"I celebrate life as a duality. There's a male and female force to everything," Jones said. "I feel the Earth is a living creature. I don't believe in Satan or any creature of infinite evil."
 

Garbad_the_Weak

Diabloii.Net Member
>the judge kept the unusual provision...

Key phrase, kept. Sounds like they made a strange prenuptual and the judge enforced it. Whats so activist about that?

Garbad
 

AeroJonesy

Diabloii.Net Member
I'm quite confused. The judge just up and stepped in for no good reason?

Garbad, it looks to me like when the judge drew up the divorce agreement he put the clause in, neither parent wanted it, and the judge left it in anyway. Now he's enforcing it.
 

Anakha1

Banned
What the crap? Can he even do that legally in the U.S.? I really can't see any judge up here believing that he can legally ban someone from participating in or being taught a religion.
 

Stevinator

Diabloii.Net Member
Anakha1 said:
What the crap? Can he even do that legally in the U.S.? I really can't see any judge up here believing that he can legally ban someone from participating in or being taught a religion.
That's exactly the point, in fact i think the couple should be able to sue this judge for gross misconduct, and make him pay their extra court costs. this judge is WAY out of line, and there is no reason they should be forced to take this to the next step.

If one parent was wiccan and the other was catholic then I could see a biased judge picking catholicism and getting away with it. that would be wrong, but harder to stop. this guy just didn't like the guy's religious beliefs and decided to force him out of them. totally unacceptable.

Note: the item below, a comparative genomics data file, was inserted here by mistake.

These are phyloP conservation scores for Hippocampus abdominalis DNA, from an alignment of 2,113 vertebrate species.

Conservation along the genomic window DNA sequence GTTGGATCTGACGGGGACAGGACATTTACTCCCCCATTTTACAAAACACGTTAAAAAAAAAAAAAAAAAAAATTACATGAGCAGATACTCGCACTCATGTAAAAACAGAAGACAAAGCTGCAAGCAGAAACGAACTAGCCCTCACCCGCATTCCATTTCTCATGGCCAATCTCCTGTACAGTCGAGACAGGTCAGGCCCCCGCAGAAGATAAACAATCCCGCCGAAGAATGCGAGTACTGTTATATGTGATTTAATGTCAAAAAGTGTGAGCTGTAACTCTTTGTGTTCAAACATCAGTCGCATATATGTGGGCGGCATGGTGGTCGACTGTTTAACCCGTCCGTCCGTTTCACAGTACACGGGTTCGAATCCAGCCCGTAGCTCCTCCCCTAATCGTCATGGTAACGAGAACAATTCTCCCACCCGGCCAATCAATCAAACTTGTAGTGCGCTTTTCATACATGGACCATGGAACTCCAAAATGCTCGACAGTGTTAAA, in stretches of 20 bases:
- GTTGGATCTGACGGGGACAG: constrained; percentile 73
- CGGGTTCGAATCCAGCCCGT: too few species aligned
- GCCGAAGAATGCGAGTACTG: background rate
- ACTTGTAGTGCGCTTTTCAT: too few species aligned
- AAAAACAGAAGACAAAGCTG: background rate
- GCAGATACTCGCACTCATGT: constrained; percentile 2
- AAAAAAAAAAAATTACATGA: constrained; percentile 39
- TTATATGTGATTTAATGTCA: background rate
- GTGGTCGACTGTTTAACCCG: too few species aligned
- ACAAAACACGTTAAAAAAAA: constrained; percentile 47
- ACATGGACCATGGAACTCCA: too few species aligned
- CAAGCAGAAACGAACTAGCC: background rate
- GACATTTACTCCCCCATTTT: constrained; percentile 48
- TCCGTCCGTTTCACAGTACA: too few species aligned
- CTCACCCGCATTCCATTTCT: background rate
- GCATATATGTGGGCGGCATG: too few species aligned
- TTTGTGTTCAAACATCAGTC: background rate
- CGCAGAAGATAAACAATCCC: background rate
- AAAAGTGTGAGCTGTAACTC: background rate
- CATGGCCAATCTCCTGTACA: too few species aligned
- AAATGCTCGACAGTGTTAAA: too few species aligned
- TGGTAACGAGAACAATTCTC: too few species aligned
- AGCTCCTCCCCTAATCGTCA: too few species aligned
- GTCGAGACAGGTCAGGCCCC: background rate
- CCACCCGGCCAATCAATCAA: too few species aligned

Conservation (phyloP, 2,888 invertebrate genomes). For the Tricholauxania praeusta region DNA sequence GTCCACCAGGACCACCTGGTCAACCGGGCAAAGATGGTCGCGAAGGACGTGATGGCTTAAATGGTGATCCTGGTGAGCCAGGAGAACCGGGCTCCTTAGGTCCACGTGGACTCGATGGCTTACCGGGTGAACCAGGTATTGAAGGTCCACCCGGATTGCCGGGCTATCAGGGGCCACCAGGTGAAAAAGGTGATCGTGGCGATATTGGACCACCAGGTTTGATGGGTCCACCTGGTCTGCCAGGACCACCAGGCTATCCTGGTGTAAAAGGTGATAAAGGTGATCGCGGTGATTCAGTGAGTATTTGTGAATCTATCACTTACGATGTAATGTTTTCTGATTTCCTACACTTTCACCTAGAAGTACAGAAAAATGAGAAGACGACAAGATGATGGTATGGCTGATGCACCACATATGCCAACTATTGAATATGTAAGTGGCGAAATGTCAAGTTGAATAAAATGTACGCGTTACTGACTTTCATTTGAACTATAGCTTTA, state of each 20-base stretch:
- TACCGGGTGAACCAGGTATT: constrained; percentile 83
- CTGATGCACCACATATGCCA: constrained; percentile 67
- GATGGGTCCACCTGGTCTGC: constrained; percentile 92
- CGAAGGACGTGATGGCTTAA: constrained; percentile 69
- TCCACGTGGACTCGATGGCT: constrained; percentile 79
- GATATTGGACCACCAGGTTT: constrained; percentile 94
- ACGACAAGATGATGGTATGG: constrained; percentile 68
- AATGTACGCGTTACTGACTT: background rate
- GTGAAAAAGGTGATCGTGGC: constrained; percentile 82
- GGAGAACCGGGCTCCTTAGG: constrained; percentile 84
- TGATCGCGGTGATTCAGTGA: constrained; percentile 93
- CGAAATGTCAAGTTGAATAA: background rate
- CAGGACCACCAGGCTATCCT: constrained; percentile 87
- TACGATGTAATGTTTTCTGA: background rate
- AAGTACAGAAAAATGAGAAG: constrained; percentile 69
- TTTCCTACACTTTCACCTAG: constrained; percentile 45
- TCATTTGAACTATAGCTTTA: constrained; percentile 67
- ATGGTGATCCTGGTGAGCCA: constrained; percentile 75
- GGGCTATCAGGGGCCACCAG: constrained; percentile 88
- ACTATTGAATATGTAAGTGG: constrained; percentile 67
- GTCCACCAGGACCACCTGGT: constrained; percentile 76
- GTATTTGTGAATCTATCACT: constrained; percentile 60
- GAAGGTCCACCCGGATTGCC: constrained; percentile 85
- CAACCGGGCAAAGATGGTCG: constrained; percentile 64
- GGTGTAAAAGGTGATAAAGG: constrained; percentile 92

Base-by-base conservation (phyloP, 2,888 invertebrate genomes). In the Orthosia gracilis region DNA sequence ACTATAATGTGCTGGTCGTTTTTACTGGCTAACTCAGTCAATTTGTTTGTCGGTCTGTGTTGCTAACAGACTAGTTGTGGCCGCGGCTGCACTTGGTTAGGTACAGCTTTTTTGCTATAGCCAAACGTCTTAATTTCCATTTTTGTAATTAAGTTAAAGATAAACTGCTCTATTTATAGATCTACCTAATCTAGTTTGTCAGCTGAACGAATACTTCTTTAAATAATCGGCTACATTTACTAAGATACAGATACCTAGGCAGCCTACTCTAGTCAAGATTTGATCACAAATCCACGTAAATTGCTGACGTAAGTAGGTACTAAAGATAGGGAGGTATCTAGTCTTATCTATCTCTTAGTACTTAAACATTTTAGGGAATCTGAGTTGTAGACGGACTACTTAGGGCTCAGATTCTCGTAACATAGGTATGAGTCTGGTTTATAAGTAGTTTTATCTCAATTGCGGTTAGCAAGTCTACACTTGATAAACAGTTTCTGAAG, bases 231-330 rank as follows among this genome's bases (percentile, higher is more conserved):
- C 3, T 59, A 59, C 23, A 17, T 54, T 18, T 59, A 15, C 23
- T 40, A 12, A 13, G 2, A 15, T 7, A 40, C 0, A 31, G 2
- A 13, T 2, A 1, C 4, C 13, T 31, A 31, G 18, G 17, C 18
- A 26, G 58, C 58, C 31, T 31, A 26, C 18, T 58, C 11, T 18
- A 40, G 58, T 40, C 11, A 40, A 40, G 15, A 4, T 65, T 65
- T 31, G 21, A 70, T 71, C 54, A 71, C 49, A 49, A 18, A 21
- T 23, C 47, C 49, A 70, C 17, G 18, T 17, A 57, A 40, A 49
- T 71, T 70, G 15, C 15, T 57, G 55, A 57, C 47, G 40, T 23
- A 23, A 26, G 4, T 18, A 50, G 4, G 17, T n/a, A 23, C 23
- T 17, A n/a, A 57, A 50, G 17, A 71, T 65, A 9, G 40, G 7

I'm wondering when we're going to see a backlash against all this christian involvement in politics. I know a lot of the time christians feel like their thoughts are being pushed around, but come on, you gotta give non-christians some peace too. We have to draw a firm line between religion and politics and we have to keep that line "sacred". Remember this country was first populated by those trying to escape religious persecution (not counting the indians).
 
Just curious to see when Fox News starts comparing them to the 9th circuit court of appeals--isn't that the liberal activist headquarters? So it's not just liberals that are "activist judges", eh?
 

cotton

Diabloii.Net Member
DrunkCajun said:
Just curious to see when Fox News starts comparing them to the 9th circuit court of appeals--isn't that the liberal activist headquarters? So it's not just liberals that are "activist judges", eh?
The ninth circuit, which has federal jurisdiction over California and most of the west coast, is generally considered to be very liberal.
 

maccool

Diabloii.Net Member
Seeing as how the judge's order supposedly doesn't define a mainstream religion, I can't see why people are freaking out. His order was so vague, it'll be overturned. Or is this one of those mountains from molehill moments?